Posted , in Business model
“Management is nothing more than motivating other people.”
…So said Lee Iacocoa, American businessman.
Easy to say yet often desperately difficult to do, motivating other people is possibly the one challenge that senior managers, no matter what function, sector or geography they work in, have in common. So it’s not surprising that most consulting firms, not just the HR specialists, are publishing thought leadership on managing people. Of the 600 HR reports, articles and videos added to our database so far this year, 30% emanate from Towers Watson and another 14% from Mercer. However, the other names at the top of the line-up may surprise: PwC and Strategy& (15%), EY (8%), KPMG (7%) and Accenture (5%).
And much of the material by these ‘new’ entrants is really rather good. Take, for example, Accenture’s Building a game-changing talent strategy which appeared in Harvard Business Review at the beginning of the year. Based on a detailed analysis of asset management firm BlackRock, this well-written piece draws out key messages for all businesses, and the association with professors at MIT and Harvard reflects well on Accenture. Or KPMG’s Time for a more holistic approach to talent risk which, based on 1,200 interviews across 54 markets, reveals which risks talent managers are most worried about and offers advice from KPMG experts on how to manage these challenges.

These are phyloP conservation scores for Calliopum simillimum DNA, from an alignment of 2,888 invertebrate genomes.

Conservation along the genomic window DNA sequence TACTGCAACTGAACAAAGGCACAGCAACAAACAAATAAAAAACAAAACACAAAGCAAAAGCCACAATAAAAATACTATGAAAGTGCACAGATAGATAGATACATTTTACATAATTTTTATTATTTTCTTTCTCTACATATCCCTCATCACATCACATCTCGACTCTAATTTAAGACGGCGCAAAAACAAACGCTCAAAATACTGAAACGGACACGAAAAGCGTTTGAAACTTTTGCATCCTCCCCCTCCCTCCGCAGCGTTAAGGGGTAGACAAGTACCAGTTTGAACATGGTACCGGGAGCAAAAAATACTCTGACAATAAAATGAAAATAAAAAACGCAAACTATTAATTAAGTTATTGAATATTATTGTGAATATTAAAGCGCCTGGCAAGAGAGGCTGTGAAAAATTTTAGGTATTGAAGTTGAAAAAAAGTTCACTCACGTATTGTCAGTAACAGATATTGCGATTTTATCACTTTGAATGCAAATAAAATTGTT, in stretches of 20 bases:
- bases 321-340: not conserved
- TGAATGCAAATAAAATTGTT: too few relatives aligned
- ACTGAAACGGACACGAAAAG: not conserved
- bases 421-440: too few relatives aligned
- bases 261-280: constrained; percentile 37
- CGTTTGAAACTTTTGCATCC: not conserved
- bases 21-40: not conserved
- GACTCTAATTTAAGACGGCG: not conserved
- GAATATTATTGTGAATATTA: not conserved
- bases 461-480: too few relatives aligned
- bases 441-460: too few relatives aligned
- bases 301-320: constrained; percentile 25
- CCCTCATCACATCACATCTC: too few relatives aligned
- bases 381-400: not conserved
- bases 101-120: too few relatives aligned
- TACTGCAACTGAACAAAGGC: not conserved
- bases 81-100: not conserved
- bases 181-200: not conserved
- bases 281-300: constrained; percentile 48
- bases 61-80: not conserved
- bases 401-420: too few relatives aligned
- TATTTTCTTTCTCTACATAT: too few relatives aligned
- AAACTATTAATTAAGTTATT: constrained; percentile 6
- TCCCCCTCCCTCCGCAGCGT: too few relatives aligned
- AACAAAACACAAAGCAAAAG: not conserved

There’s is still plenty of white space, particularly around specific functions, sectors or geographies. Only a third of those 600 pieces of thought leadership have a geographical focus and a paltry 16% take a sector perspective. And all of our research suggests that senior HR executives are particularly keen consumers of thought leadership: anxious to improve on their often marginal role in strategic decision making, they’re autodidacts par excellence.
All of which takes us full circle. Why is so much of the material produced by so many traditional players in the HR space so poor? Why, in contradiction of every other trend we’re seeing in consulting, are the specialists losing out to the generalists? Low growth in the cash cows of HR consulting has deprived these firms of money to invest in innovation and research, but we don’t think that’s the whole story. Underestimating the thirst for new thinking among senior HR executives and resting on past laurels also play a role here. Like their clients, HR consultancies need to raise their game if they’re not to be irrevocably pushed aside in the thought leadership stakes.